How Do You Know When A Securities Financial Advisor is Breaching His or Her Duties to a Client?
by Adam T. Rabin
Customers at securities brokerage firms often assume a financial advisor will invest the client’s assets in a manner that is safe and in the client’s best interests. But what many clients do not know is that they may be exposing their accounts to unnecessary risk or even abuse. Whether through intentional misconduct, negligence, or inadequate supervision, the mismanagement of customer investment accounts can lead to unwarranted financial losses.
A financial advisor owes the following duties, among others, to his or her clients:
- to recommend only suitable investments;
- to put the client’s interests above the advisor’s;
- to disclose and not misrepresent all material facts about the recommended investments; and
- to buy or sell securities only after receiving the client’s consent.
An advisor’s failure to comply with these duties may have serious financial consequences for the client.
The “Know Your Customer” rule (Rule 405 of the New York Stock Exchange) and the “Suitability” rule (Rule 2310 of the National Association of Securities Dealers) require a broker to learn certain “essential facts” about a client before recommending an investment. This information includes the client’s age, income, net worth, investment experience, risk tolerance, and investment objectives (the “investor profile”). A broker has a duty to recommend only investments that are consistent with the client's investor profile. Recommendations that are inconsistent with the client’s investor profile are considered unsuitable.
“Churning” occurs when a broker makes trades for the primary purpose of generating commissions. Repeated securities purchases and sales within a short period of time, i.e., turnover of securities, are indicia of churning. The commissions charged for these trades can make it difficult for the client to profit in his or her account because the commissions will impinge upon any increase in asset value.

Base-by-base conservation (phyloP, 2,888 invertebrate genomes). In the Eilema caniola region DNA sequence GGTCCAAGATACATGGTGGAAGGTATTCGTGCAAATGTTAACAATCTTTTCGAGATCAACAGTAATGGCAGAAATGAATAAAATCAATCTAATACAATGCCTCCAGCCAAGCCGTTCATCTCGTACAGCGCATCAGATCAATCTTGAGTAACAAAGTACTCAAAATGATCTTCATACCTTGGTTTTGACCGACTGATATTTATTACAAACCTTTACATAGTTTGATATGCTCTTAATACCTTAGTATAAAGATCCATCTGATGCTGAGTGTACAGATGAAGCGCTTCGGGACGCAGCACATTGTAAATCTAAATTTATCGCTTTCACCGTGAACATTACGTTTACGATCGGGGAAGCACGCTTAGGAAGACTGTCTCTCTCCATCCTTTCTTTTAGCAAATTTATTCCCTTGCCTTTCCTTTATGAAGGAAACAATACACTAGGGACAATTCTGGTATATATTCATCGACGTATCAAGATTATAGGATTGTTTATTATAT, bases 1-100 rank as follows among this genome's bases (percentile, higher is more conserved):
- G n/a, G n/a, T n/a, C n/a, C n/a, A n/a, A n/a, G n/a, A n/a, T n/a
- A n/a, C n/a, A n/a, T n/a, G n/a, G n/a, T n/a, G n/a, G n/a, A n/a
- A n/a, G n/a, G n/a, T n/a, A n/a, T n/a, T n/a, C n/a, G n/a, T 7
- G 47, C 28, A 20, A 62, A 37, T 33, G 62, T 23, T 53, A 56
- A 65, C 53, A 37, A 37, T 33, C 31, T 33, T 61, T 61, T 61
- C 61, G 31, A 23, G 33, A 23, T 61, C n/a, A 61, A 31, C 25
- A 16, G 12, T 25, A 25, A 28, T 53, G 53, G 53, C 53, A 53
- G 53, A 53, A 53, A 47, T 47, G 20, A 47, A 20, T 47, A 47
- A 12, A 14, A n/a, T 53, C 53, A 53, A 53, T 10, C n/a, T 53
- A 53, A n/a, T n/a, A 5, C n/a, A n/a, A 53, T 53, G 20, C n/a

Advisors are required to provide accurate information about recommended investments. Securities laws prohibit brokers from misrepresenting or omitting material information when recommending an investment to a client. Information is “material” if a reasonable investor would consider it important in making an investment decision. Misrepresentations and omissions frequently involve inadequate disclosure of risk.
An advisor is required to obtain the client’s consent before purchasing or selling a security on behalf of the client. Brokerage firms require a client to provide the broker with written trading authority to waive this requirement. Even a written agreement that provides trading discretion to an advisor, however, does not obviate an advisor’s duty to purchase only suitable investments for the client.
If a review of the client’s account statements or other documents shows a possible breach of duty, the client should contact the advisor for an explanation. If the client is not satisfied with the response, the client should address the issue with a manager or a compliance officer. The firm should remedy the problem immediately.
When clients believe that they have been taken advantage of, they often are inclined to try to recover their investment losses on their own. This often proves unsuccessful. Brokerage firms have skilled attorneys (in-house and outside) who may deny any wrongdoing. And in the limited circumstances where a brokerage firm will offer money to settle a dispute, the offer usually is inadequate to remedy the losses.
If a client believes that an advisor has breached his or her duties to the client, the client should seek the advice of a lawyer who has expertise in the area of securities arbitration. Many lawyers handle these cases on a contingency fee and will offer a free client consultation.
Adam T. Rabin is a shareholder with McCabe Rabin, P.A., where he practices in the areas of plaintiff-side securities arbitration and business litigation.